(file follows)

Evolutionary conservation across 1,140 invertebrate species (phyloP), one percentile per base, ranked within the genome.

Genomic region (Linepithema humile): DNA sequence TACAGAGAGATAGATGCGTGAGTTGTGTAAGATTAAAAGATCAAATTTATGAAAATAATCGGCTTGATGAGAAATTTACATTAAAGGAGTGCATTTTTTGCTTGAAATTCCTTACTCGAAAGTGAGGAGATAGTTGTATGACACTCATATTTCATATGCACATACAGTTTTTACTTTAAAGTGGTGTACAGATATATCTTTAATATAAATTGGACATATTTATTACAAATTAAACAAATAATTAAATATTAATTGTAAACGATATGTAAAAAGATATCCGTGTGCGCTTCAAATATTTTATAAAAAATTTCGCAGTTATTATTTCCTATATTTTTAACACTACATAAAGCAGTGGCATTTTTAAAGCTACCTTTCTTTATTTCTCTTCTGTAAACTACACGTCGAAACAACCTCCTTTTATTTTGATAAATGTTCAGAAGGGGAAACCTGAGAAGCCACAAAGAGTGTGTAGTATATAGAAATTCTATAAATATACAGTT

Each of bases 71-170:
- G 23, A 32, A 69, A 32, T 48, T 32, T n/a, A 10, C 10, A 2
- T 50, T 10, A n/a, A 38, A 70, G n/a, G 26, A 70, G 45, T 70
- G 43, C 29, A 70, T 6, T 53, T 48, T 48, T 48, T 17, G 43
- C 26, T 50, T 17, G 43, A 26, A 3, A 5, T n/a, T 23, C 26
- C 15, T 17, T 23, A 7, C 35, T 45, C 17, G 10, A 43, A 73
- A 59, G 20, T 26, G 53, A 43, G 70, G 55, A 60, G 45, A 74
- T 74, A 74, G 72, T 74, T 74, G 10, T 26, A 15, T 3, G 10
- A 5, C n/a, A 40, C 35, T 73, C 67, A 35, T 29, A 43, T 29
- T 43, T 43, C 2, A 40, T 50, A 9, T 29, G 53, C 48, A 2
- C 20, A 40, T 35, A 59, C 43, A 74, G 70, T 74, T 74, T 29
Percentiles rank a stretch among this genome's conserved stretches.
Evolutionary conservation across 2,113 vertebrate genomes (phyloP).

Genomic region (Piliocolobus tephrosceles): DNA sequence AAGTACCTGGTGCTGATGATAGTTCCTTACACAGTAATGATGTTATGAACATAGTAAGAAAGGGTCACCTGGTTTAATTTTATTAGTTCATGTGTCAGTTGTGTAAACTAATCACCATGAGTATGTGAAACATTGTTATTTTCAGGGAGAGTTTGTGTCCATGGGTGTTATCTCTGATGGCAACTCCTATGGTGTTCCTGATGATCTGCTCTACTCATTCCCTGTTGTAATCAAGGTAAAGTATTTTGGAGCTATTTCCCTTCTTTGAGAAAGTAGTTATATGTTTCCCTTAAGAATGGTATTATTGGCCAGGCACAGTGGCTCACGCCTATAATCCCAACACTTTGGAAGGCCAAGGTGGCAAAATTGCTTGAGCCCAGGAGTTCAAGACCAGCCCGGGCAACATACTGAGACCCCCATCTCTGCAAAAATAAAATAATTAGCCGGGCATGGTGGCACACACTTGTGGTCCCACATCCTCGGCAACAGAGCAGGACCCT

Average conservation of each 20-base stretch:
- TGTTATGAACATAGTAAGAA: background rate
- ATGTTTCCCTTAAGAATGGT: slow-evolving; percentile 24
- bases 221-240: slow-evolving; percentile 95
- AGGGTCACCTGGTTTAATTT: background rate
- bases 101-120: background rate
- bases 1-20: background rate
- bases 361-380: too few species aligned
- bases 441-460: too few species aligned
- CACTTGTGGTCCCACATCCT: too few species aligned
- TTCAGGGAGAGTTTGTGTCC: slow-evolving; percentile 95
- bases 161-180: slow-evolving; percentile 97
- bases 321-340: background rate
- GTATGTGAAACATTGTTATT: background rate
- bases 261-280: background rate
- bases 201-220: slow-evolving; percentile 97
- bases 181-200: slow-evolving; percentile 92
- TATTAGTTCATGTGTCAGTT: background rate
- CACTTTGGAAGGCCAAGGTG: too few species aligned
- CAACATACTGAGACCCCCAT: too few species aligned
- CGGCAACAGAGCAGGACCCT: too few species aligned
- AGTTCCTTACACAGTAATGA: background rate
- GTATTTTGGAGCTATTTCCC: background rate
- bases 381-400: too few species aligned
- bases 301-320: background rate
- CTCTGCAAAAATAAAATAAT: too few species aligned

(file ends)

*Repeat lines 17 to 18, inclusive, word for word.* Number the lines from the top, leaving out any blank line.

Average conservation of each 20-base stretch:
- TGTTATGAACATAGTAAGAA: background rate